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Game on: pollies, follies and lollies

  • 03 April 2019


We are now bang in the middle of the peak season for politicians seeking election. Budget week signalled the beginning of formal election campaigning. The campaign party policy speeches will soon follow. Before we become immersed in detailed partisan debates and electorate trench-warfare some general propositions deserve consideration.

This election campaign will give both the government and the opposition a relatively even chance to present their credentials. While the government always enjoys the advantage of incumbency, which means inside knowledge, government advertising and bureaucratic support, on occasions when the budget speech is so close to the election date the playing field is reasonably even. The opposition and government start from essentially the same budget position and opposition promises can be made knowing that voters realise that swift implementation is within their reach if elected. Initiatives from each side can be countered.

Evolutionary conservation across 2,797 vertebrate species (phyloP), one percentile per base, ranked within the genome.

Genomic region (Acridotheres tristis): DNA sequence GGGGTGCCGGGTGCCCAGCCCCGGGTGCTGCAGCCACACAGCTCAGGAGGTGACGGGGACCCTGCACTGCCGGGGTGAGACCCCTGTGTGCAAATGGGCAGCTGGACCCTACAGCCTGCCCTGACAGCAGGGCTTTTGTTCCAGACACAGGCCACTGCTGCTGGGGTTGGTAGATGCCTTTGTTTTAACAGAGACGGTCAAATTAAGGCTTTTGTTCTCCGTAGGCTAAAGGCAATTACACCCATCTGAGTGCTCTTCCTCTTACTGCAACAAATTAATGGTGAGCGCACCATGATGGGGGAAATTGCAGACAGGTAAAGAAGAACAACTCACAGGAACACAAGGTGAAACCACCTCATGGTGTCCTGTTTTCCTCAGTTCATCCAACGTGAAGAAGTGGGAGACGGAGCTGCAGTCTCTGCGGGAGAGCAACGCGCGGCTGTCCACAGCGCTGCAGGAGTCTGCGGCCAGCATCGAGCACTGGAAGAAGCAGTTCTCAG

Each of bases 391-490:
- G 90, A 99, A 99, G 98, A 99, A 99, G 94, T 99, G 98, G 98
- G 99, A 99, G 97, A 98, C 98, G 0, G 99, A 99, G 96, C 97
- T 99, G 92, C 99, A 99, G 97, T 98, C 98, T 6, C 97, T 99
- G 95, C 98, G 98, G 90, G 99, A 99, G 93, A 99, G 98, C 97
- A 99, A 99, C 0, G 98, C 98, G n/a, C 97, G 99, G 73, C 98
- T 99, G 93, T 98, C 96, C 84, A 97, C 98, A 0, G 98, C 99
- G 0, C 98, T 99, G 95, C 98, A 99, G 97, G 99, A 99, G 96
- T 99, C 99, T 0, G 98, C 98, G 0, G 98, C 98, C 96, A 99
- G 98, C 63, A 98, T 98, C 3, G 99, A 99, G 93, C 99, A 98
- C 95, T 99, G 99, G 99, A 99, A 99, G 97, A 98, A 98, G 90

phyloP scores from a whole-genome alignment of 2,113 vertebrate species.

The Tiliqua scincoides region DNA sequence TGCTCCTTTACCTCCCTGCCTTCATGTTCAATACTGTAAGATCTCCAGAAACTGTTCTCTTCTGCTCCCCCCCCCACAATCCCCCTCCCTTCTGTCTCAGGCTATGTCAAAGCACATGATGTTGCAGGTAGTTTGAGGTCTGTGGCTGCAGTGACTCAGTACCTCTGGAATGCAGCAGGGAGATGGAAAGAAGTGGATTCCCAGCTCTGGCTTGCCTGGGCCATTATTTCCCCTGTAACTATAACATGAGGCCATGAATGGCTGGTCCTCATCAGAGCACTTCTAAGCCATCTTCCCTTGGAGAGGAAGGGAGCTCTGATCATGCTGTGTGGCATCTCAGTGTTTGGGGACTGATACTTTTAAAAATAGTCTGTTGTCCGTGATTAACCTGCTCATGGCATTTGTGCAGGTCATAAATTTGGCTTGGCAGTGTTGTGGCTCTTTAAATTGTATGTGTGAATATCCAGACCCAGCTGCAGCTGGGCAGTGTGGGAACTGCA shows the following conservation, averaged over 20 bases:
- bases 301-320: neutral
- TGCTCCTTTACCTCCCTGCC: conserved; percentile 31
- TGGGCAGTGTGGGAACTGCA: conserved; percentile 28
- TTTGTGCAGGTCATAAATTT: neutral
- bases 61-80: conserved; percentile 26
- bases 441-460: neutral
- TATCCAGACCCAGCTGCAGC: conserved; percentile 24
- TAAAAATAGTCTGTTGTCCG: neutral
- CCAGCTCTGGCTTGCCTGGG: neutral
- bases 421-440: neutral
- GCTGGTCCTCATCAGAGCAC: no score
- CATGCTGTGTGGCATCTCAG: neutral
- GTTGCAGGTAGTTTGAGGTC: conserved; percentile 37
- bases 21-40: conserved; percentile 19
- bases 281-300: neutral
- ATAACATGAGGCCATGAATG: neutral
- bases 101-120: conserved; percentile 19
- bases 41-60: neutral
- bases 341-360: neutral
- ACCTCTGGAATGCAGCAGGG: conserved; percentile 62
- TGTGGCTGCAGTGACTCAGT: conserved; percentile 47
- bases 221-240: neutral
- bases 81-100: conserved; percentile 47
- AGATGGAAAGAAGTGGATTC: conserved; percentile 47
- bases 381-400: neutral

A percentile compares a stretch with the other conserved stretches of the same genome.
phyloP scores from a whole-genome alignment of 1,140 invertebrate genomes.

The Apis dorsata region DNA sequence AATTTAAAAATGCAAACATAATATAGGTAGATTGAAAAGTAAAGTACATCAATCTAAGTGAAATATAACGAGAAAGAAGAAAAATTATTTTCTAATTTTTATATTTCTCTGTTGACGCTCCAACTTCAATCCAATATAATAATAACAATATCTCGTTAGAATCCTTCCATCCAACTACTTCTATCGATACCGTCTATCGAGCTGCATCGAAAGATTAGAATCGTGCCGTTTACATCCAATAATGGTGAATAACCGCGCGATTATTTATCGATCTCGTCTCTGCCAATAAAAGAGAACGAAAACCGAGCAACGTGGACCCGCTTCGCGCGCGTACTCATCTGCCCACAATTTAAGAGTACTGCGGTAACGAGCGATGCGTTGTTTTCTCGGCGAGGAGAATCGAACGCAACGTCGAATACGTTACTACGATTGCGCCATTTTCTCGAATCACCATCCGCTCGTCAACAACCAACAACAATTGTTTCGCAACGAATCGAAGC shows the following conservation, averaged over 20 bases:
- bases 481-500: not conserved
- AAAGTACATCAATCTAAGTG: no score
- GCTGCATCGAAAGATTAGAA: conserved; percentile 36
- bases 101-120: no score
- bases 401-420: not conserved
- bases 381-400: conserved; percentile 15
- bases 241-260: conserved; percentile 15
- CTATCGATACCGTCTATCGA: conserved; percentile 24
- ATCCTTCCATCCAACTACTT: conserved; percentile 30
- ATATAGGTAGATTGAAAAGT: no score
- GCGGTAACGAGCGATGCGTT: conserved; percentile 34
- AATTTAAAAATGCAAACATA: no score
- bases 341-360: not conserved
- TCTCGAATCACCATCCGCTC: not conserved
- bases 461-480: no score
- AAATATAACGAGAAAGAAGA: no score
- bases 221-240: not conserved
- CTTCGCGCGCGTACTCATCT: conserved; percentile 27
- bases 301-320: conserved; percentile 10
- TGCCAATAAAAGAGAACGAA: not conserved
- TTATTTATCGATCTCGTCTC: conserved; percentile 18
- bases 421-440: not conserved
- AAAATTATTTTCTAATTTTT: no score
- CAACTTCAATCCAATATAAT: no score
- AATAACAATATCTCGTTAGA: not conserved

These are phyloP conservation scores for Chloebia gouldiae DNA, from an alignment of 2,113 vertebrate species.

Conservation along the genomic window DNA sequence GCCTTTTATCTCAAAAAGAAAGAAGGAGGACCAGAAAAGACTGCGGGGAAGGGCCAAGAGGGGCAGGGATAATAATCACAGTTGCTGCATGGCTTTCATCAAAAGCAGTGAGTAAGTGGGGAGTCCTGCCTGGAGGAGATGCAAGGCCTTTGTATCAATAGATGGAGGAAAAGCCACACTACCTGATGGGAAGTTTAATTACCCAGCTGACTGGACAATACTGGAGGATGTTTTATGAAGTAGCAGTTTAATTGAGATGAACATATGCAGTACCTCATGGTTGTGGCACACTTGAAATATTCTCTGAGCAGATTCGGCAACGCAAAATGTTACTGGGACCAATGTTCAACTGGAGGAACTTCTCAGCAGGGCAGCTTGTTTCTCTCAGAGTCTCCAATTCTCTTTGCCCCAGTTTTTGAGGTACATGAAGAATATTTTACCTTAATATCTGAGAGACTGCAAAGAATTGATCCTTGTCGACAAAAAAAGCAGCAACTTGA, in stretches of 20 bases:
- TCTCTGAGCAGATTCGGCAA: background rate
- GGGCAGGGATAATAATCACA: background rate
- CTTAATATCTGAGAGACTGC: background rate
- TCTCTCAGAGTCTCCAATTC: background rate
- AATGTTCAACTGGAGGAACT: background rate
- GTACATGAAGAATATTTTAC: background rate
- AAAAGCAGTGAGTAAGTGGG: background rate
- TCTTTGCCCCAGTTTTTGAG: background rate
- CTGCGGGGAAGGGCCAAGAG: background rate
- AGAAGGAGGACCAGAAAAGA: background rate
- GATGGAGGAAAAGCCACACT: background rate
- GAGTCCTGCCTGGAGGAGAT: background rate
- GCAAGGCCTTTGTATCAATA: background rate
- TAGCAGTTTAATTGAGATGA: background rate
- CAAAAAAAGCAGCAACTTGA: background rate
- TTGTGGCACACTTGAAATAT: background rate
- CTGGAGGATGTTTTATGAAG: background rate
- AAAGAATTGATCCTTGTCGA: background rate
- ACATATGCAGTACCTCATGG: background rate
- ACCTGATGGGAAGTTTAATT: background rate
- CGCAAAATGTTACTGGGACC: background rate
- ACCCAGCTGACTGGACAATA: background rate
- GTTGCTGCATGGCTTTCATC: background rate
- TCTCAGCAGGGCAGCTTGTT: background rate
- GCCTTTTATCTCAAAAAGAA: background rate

Election campaigns are a time for hot air and hypocrisy about the rules of the game. We can see this in the major parties' current stance on One Nation preferences. Each major party is trying to outdo the other in trying to distance themselves with calls to 'Put One Nation Last'. Yet the nature of our preferential voting system means that One Nation preferences will inevitably flow to other parties regardless of their how-to-vote card advice. HTV cards can shape the flow of preferences but ultimately their direction lies with individual voters.

Debate between party leaders about the ethics of preference distribution is as much about ideological posturing as it is about anything else. The major parties always seek minor party preferences. Only very rarely will the preferences of the major parties themselves matter at all because they are rarely distributed.

The three biggest dangers in election campaigns are bad policies, extravagant promises and personal attacks.

There is much that is subjective when evaluating policies but those policies that are offered in the last-minute rush before an election always run the risk of poor construction and short-term rather than long-term goals. The short parliamentary session following the budget restricts the chance of detailed examination by the Senate, and an opposition keen to take the reins of government may be inclined to allow things through rather than pick a fight. That doesn't bode well.

Campaign policies are targeted inordinately at swinging voters. This means that the most vulnerable people and the common good of the community are easily overlooked. The disappointed reaction by representative church voices